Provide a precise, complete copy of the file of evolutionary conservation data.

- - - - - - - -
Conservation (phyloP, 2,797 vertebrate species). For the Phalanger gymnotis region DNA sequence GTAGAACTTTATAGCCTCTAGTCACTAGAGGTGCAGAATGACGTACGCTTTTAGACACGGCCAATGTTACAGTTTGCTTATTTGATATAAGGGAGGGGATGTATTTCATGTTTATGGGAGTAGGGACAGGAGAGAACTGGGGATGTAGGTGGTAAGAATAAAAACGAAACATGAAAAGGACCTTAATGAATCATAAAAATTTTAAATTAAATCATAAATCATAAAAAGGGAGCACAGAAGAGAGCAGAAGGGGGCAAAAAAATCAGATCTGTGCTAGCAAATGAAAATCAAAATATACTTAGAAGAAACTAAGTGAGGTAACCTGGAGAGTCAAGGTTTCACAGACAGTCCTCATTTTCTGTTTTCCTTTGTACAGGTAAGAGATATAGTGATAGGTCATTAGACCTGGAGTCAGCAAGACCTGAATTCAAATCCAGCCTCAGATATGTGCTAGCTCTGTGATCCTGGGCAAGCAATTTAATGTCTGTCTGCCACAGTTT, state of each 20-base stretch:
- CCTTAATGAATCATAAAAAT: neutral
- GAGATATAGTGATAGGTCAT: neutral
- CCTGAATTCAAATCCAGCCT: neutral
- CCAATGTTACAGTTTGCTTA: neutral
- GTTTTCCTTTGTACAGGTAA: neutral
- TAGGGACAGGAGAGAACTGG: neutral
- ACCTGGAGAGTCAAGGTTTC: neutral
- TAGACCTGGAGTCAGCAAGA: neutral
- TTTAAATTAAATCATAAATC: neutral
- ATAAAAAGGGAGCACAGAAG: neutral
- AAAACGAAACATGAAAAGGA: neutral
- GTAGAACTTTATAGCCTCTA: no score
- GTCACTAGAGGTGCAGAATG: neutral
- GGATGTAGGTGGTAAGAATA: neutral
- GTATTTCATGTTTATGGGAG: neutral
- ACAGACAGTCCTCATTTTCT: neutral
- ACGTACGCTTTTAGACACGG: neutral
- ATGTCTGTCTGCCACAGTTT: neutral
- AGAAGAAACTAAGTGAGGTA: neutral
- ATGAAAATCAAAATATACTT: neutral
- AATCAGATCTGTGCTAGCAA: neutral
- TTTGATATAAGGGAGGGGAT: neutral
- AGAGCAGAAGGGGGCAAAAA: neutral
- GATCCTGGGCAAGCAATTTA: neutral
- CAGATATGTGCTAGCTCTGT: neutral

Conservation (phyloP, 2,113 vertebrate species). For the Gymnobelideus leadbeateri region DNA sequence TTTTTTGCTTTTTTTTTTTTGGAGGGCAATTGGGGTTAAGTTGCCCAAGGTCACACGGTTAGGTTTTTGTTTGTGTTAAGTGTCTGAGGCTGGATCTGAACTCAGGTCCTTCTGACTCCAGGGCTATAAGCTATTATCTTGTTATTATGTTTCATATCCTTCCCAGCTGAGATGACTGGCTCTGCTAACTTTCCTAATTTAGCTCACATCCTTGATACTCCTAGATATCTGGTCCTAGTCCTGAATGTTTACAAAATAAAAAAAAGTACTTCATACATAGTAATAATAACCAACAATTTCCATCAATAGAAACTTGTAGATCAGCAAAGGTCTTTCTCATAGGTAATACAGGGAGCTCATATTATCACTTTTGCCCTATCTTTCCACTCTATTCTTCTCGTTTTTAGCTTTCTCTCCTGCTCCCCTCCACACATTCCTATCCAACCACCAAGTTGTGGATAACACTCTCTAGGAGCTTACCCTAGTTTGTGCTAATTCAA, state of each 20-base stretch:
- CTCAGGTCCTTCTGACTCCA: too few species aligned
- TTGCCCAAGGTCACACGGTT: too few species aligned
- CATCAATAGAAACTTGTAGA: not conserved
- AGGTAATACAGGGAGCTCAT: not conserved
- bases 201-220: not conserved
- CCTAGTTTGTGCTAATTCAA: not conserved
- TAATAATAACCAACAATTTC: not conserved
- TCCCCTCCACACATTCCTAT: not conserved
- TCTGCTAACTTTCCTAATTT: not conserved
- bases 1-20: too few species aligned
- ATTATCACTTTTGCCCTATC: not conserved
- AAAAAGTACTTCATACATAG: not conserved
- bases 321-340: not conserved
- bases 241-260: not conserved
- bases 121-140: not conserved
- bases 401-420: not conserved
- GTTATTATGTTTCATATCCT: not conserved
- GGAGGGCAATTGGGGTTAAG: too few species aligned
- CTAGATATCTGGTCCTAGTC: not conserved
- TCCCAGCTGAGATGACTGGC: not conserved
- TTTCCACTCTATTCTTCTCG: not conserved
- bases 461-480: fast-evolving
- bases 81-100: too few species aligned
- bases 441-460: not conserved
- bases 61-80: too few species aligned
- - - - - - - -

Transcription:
Conservation (phyloP, 2,797 vertebrate species). For the Phalanger gymnotis region DNA sequence GTAGAACTTTATAGCCTCTAGTCACTAGAGGTGCAGAATGACGTACGCTTTTAGACACGGCCAATGTTACAGTTTGCTTATTTGATATAAGGGAGGGGATGTATTTCATGTTTATGGGAGTAGGGACAGGAGAGAACTGGGGATGTAGGTGGTAAGAATAAAAACGAAACATGAAAAGGACCTTAATGAATCATAAAAATTTTAAATTAAATCATAAATCATAAAAAGGGAGCACAGAAGAGAGCAGAAGGGGGCAAAAAAATCAGATCTGTGCTAGCAAATGAAAATCAAAATATACTTAGAAGAAACTAAGTGAGGTAACCTGGAGAGTCAAGGTTTCACAGACAGTCCTCATTTTCTGTTTTCCTTTGTACAGGTAAGAGATATAGTGATAGGTCATTAGACCTGGAGTCAGCAAGACCTGAATTCAAATCCAGCCTCAGATATGTGCTAGCTCTGTGATCCTGGGCAAGCAATTTAATGTCTGTCTGCCACAGTTT, state of each 20-base stretch:
- CCTTAATGAATCATAAAAAT: neutral
- GAGATATAGTGATAGGTCAT: neutral
- CCTGAATTCAAATCCAGCCT: neutral
- CCAATGTTACAGTTTGCTTA: neutral
- GTTTTCCTTTGTACAGGTAA: neutral
- TAGGGACAGGAGAGAACTGG: neutral
- ACCTGGAGAGTCAAGGTTTC: neutral
- TAGACCTGGAGTCAGCAAGA: neutral
- TTTAAATTAAATCATAAATC: neutral
- ATAAAAAGGGAGCACAGAAG: neutral
- AAAACGAAACATGAAAAGGA: neutral
- GTAGAACTTTATAGCCTCTA: no score
- GTCACTAGAGGTGCAGAATG: neutral
- GGATGTAGGTGGTAAGAATA: neutral
- GTATTTCATGTTTATGGGAG: neutral
- ACAGACAGTCCTCATTTTCT: neutral
- ACGTACGCTTTTAGACACGG: neutral
- ATGTCTGTCTGCCACAGTTT: neutral
- AGAAGAAACTAAGTGAGGTA: neutral
- ATGAAAATCAAAATATACTT: neutral
- AATCAGATCTGTGCTAGCAA: neutral
- TTTGATATAAGGGAGGGGAT: neutral
- AGAGCAGAAGGGGGCAAAAA: neutral
- GATCCTGGGCAAGCAATTTA: neutral
- CAGATATGTGCTAGCTCTGT: neutral

Conservation (phyloP, 2,113 vertebrate species). For the Gymnobelideus leadbeateri region DNA sequence TTTTTTGCTTTTTTTTTTTTGGAGGGCAATTGGGGTTAAGTTGCCCAAGGTCACACGGTTAGGTTTTTGTTTGTGTTAAGTGTCTGAGGCTGGATCTGAACTCAGGTCCTTCTGACTCCAGGGCTATAAGCTATTATCTTGTTATTATGTTTCATATCCTTCCCAGCTGAGATGACTGGCTCTGCTAACTTTCCTAATTTAGCTCACATCCTTGATACTCCTAGATATCTGGTCCTAGTCCTGAATGTTTACAAAATAAAAAAAAGTACTTCATACATAGTAATAATAACCAACAATTTCCATCAATAGAAACTTGTAGATCAGCAAAGGTCTTTCTCATAGGTAATACAGGGAGCTCATATTATCACTTTTGCCCTATCTTTCCACTCTATTCTTCTCGTTTTTAGCTTTCTCTCCTGCTCCCCTCCACACATTCCTATCCAACCACCAAGTTGTGGATAACACTCTCTAGGAGCTTACCCTAGTTTGTGCTAATTCAA, state of each 20-base stretch:
- CTCAGGTCCTTCTGACTCCA: too few species aligned
- TTGCCCAAGGTCACACGGTT: too few species aligned
- CATCAATAGAAACTTGTAGA: not conserved
- AGGTAATACAGGGAGCTCAT: not conserved
- bases 201-220: not conserved
- CCTAGTTTGTGCTAATTCAA: not conserved
- TAATAATAACCAACAATTTC: not conserved
- TCCCCTCCACACATTCCTAT: not conserved
- TCTGCTAACTTTCCTAATTT: not conserved
- bases 1-20: too few species aligned
- ATTATCACTTTTGCCCTATC: not conserved
- AAAAAGTACTTCATACATAG: not conserved
- bases 321-340: not conserved
- bases 241-260: not conserved
- bases 121-140: not conserved
- bases 401-420: not conserved
- GTTATTATGTTTCATATCCT: not conserved
- GGAGGGCAATTGGGGTTAAG: too few species aligned
- CTAGATATCTGGTCCTAGTC: not conserved
- TCCCAGCTGAGATGACTGGC: not conserved
- TTTCCACTCTATTCTTCTCG: not conserved
- bases 461-480: fast-evolving
- bases 81-100: too few species aligned
- bases 441-460: not conserved
- bases 61-80: too few species aligned